THE CHARACTERS: Jennifer Rawson, ward of the ancient invalid Matthew Rawson, turns to her friend David Conway to help root out the truth of the ghostly visitor who scared the daylights out of her houseguest Sheila Brand. The apparition complete with lemony scent and wailing and moaning seems to be the ghost of Walter Hudd, a former business associate of her "uncle" who was framed for a crime he never committed. He committed suicide several years ago vowing shortly before his death to get his revenge on those who wronged him. When a sample of Hudd's handwriting delivered in person by a woman spiritualist who claims the message was part of an seance and automatic writing she composed while under a trance even Matthew Rawson, Jennifer's foster father and guardian can be convinced that something supernatural is happening. David Conway is however not so gullible.
This is a fine example of the ghostbusting occult detective subgenre wherein an amateur detective is determined to prove ostensibly supernatural events are nothing more than the work of clever frauds and con artists. Fictional accounts of these types of detective novels were very popular in the days following World War 1 when spiritualism had a resurgence and fraudulent mediums were quick to capitalize on the overwhelming number of people grieving for loved ones lost to the carnage of war. The Ghost Girl (1913) by Henry Kitchell Webster, is one of the best examples of crooked mediums preying on the grief-stricken and draining their bank accounts with the promises of communication form the Great Beyond. In The Reluctant Medium (1967) we find two questionable spiritualists in a mother and son team, Mrs. Proudfoot and Sidney. David Conway visits their very freeform operation run out of the Proudfoot home hoping to see some of the usual tricks and gimmicks of fraudsters. A surprise is in store for David when, while in an attempt to communicate with one of the regular client's dead relatives, Mrs. Proudfoot in a weird trance begins to utter words and phrases that have meaning only to David. He is spooked and shaken and leaves the Proudfoot home thinking that the old woman may in fact have a supernatural gift.
|UK 1st edition with original title:|
Tell It to the Dead (1966)
Later he hears a confession from Sheila Brand, the witness to the ghostly manifestation at Butchart House. She too feels that she has some sort of talent. To her it is a curse, not a gift. Eerie things happen wherever she goes: strange visions appear, odd smells manifest and other worldly voices cry out to her. She is convinced the ghost is all her fault and begins to behave increasingly neurotic with paranoid imaginings. Everyone around her fears she is headed for a nervous breakdown. David listens attentively, leaves Sheila in the care of the women, but treats all he hears and sees with suspicion. He is sure that Simon Proudfoot is colluding with Walter Hudd's son Leslie in a sort of combined blackmail and psychological revenge scheme. The bulk of the story is spent in some complex detective work as David looks into the past lives of Walter and Rose Hudd and the bizarre trail of foster families where Leslie ended up after his father committed suicide and his mother refused to raise her own child.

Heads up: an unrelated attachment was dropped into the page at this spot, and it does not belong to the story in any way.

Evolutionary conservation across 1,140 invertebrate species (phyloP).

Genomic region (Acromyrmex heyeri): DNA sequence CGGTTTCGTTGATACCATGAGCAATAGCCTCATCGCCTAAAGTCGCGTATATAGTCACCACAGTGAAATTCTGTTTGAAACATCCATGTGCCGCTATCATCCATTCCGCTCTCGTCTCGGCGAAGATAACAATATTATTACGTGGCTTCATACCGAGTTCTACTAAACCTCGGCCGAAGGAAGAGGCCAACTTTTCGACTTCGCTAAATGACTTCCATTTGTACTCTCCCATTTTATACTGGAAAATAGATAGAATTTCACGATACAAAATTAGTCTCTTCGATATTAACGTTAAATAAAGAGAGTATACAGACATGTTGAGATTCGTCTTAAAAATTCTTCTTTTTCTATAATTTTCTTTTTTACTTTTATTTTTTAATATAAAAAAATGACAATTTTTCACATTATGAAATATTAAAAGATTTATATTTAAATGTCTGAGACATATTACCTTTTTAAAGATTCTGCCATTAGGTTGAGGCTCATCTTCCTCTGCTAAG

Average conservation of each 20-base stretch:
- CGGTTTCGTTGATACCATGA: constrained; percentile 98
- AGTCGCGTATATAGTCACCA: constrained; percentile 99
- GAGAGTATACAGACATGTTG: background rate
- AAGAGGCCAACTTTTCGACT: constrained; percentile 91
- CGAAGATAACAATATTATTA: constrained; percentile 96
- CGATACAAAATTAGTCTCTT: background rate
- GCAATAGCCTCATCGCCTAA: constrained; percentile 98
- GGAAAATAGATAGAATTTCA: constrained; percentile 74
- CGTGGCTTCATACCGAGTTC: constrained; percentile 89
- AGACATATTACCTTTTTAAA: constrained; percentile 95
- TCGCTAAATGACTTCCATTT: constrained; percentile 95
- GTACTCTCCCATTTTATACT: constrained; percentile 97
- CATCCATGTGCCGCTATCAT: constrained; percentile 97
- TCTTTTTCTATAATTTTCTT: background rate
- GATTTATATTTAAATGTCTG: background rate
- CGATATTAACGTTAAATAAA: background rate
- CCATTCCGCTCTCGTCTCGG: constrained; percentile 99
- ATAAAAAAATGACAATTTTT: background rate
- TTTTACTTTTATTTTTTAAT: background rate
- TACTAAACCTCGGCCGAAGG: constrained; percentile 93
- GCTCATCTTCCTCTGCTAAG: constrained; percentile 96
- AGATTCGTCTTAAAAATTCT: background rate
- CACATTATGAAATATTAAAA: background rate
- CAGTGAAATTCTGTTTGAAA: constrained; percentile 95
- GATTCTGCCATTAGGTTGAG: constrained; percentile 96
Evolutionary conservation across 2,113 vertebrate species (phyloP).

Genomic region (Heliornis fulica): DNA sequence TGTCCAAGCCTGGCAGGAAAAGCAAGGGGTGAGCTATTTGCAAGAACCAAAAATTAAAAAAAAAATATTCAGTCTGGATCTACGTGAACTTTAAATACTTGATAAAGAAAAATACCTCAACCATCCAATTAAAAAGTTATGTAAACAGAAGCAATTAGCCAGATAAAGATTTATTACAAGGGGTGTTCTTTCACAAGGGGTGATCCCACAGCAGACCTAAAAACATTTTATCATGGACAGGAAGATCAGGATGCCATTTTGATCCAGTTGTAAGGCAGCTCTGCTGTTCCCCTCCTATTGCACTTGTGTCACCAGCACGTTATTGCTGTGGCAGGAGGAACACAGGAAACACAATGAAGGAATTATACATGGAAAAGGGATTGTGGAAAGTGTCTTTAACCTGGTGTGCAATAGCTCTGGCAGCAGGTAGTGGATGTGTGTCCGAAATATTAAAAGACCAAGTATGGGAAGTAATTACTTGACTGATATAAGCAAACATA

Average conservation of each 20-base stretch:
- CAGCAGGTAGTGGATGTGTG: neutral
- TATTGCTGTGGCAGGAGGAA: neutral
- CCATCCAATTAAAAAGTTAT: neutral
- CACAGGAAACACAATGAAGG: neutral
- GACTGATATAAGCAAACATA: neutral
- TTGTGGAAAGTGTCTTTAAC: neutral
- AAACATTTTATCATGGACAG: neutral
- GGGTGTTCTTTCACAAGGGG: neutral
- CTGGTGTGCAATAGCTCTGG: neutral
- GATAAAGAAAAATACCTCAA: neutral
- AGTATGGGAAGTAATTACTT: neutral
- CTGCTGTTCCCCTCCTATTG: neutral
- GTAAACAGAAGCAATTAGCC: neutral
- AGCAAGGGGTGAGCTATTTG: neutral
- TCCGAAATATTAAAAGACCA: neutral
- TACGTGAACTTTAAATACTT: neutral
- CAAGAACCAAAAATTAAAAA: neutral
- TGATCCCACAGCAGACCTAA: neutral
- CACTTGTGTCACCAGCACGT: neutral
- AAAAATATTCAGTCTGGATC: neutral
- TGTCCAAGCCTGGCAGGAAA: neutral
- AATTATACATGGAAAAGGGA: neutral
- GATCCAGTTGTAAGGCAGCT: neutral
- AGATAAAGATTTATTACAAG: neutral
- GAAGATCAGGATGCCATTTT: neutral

Then tragedy strikes. Just as David is about to visit Mrs. Hudd for a second time and get the full details on Leslie's past history and some connections to the Rawson family she has a fatal accident. It seems all too convenient to David, ever quick to suspect bad deeds and devious characters at work behind the scenes. He convinces Det.-Sgt. Pearson to treat the accidental fall as a possible murder. Together the two conduct a covert investigation combining the ghost activity at Butchart House with Mrs. Hudd’s death. What they uncover will prove to be more astonishing than the possibility of a real ghost or genuine psychic ability.
INNOVATIONS: Of all the books I have read by L. P. Davies this one comes closest to a traditional detective novel. That is also an occult detective novel is an added bonus. There are well planted clues, lots of genuine detective work, surprises galore, several shocking deaths beside Mrs. Hudd's, and a final twist right out of the pages of an Agatha Christie novel. Yes, literally out of the pages of a Christie novel. I dare not tell you the book that has the exact twist, but that Davies managed to fool me is the highest praise I can give both the writer and this book. Once again, I found myself gasping aloud on the bus when I read a single sentence in the penultimate chapter. "Just like in UNMENTIONABLE TITLE by Agatha!" I said to myself. I challenge any Christie fan to read this mystery novel and pick up on the trick Davies uses. The story is so well told that never once did I ever suspect anything off in the narrative and still he easily pulled the wool over my eyes. It was masterfully accomplished and yet should have been all too obvious!
OTHER EDITIONS: The Reluctant Medium was originally published in England under the title Tell It to the Dead (see cover of that edition above). It is this edition that is most easy to find in the used book market. The US edition, a copy of which I found only few weeks ago as a cheap ex-library book in surprisingly excellent condition, is very scarce. The book was released under one of Davies' many pseudonyms. He wrote two novels as "Leslie Vardre" and apparently wrote several short stories using that pen name, too. I have yet to see any of his short stories under any name, let alone his own.